“When I gain these ruby slippers, my power will be the greatest in Oz!”
– The Wicked Witch of the West
Color associations are powerful tools for graphic designers. Whether you work primarily in the digital space, in print or both, it’s vital to understand how the human mind responds to color. Red in particular is a color that requires careful application and precise usage; otherwise, it can overwhelm your audience.
There is no greater authority on the subject than Pantone, of course, so we delved into one of our favorite books. The following excerpt was first published in Color: Messages and Meanings by Leatrice Eiseman, executive director of the Pantone Color Institute. Based on extensive research and filled with pages of luscious-to-subtle hues, photographs, and illustrations, this book is an inspiring resource for designers.
Color Associations: The Meaning of Red
an excerpt from Color: Messages and Meanings by Leatrice Eiseman
From the beginning of time red has been deeply ingrained in the human mind as a signal to act or re-act, to fight or flee. It is the color of life-sustaining blood or the life-threatening bloodshed as well as the color of enticing, appetite arousing ripened fruit and delicious foots that sustain humans’ very existence.
Red is an unrelenting hue. As an attention-getter, red can muscle out surrounding colors—whether on a website, in the window of a designer boutique or on a super market shelf. Red’s more aggressive traits have to be handles judiciously so that the viewer is not overwhelmed or antagonized by its demanding presence. But if demanding is what you want, then red is your color.
The most physical color in the spectrum, red suggests the very ebb and flow of life. It is the most viscerally alive hue, the symbolic color of the heart, strong willed and expressing stron emotions. It may command us to stop but at the same time encourages movement. Physiologically, red is a call to the adrenaline glands to get the body and senses activated.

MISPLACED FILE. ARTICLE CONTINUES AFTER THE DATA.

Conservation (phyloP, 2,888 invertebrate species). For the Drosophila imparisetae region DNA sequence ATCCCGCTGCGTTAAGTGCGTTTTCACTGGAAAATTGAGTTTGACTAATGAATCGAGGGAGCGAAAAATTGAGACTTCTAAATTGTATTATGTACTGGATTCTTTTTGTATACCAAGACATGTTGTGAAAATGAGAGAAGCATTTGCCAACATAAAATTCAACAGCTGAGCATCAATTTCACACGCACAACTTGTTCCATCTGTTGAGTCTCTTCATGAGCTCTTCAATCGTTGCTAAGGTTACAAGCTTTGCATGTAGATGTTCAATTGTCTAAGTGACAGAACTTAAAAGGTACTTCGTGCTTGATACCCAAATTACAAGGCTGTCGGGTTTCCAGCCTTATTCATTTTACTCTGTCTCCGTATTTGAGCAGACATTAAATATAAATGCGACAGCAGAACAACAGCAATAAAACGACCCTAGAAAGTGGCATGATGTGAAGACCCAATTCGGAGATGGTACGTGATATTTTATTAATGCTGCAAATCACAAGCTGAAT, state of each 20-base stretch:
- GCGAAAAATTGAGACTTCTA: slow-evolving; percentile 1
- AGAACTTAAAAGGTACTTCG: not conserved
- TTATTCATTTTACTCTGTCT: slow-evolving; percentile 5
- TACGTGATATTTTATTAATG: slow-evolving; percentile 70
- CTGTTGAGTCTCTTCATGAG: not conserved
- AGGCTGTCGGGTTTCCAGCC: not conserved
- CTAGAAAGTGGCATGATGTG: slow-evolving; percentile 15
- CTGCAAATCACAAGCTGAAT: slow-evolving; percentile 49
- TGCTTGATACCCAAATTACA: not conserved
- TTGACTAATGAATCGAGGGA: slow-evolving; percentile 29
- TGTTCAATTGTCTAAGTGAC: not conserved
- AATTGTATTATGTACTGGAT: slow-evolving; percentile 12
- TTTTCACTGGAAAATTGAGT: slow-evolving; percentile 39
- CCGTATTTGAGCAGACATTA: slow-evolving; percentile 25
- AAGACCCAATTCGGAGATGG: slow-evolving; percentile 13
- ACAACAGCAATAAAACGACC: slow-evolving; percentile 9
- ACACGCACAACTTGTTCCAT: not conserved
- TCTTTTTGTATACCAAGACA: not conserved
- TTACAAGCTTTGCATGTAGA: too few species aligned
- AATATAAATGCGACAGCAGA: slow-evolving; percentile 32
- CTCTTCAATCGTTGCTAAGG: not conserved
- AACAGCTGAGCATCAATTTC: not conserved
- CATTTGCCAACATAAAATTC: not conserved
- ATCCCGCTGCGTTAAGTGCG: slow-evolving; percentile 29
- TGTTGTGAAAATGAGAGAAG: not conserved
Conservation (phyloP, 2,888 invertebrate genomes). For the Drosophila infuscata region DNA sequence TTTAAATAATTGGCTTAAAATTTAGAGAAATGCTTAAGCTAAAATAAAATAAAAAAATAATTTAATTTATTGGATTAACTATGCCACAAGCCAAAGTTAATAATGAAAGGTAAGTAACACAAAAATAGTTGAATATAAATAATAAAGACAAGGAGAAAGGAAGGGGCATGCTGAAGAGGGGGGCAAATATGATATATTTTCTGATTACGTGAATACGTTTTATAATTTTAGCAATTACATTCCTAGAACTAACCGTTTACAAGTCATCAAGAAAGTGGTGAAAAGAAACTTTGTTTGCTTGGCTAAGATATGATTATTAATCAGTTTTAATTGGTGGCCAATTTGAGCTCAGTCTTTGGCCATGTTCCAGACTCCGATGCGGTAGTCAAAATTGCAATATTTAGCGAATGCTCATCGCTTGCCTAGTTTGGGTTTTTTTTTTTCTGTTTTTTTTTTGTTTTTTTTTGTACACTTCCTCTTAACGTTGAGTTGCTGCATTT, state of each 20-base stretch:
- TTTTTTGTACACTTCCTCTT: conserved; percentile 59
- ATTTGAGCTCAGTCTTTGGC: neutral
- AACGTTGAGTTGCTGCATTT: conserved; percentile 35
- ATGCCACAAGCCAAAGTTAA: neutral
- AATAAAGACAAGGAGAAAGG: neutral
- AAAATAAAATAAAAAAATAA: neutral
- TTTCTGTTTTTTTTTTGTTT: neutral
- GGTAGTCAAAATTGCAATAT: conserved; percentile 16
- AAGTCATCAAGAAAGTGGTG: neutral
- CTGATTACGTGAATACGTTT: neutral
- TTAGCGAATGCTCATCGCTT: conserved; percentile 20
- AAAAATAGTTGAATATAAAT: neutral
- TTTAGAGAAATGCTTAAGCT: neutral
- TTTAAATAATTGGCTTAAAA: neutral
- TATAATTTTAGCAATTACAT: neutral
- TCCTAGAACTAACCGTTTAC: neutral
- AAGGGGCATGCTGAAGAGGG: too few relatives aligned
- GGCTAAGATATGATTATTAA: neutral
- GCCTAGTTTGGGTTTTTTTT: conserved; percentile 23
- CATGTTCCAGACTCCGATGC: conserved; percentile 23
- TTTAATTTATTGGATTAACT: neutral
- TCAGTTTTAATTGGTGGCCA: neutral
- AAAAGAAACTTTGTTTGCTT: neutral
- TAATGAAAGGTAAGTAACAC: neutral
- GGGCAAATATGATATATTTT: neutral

Brick reds are always connected to the earth, bringing the inevitable thoughts of country and warmth, yet not without a bit of the exotic interplay when combined with other unexpected earth tone shades, such as aubergine or vegetal yellow greens.
A selection of Pantone reds and their associations:
Pantone 1895 PC
Positive associations: romantic, affectionate, compassionate, soft, sweet tasting, sweet smelling, tender, delicate, innocent, fragile, youthful
Negative associations: too sweet
Pantone 693 PC
Positive: soft, subtle, cozy, dusky, gentle, composed, nostalgic
Pantone 205 PC
Positive: exciting, theatrical, playful, hot, attention-getting, high-energy, sensual, wild, tropical, festive, vibrant, stimulating, flirtatious
Pantone 186 PC
Positive: exciting, energizing, sexy, passionate, hot, dynamic, stimulating, provocative, dramatic, powerful, courageous, magnetic, assertive, impulsive, adventurous, demanding, stirring, spontaneous, motivating
Negative: overly aggressive, violent, warlike, temperamental, antagonistic, danger
Pantone 188 PC
Positive: earthy, warm, strong, sturdy, established, country
Pantone 1945 PC
Positive: rich, elegant, refined, tasty, expensive, mature, sumptuous, cultivated, luxurious, robust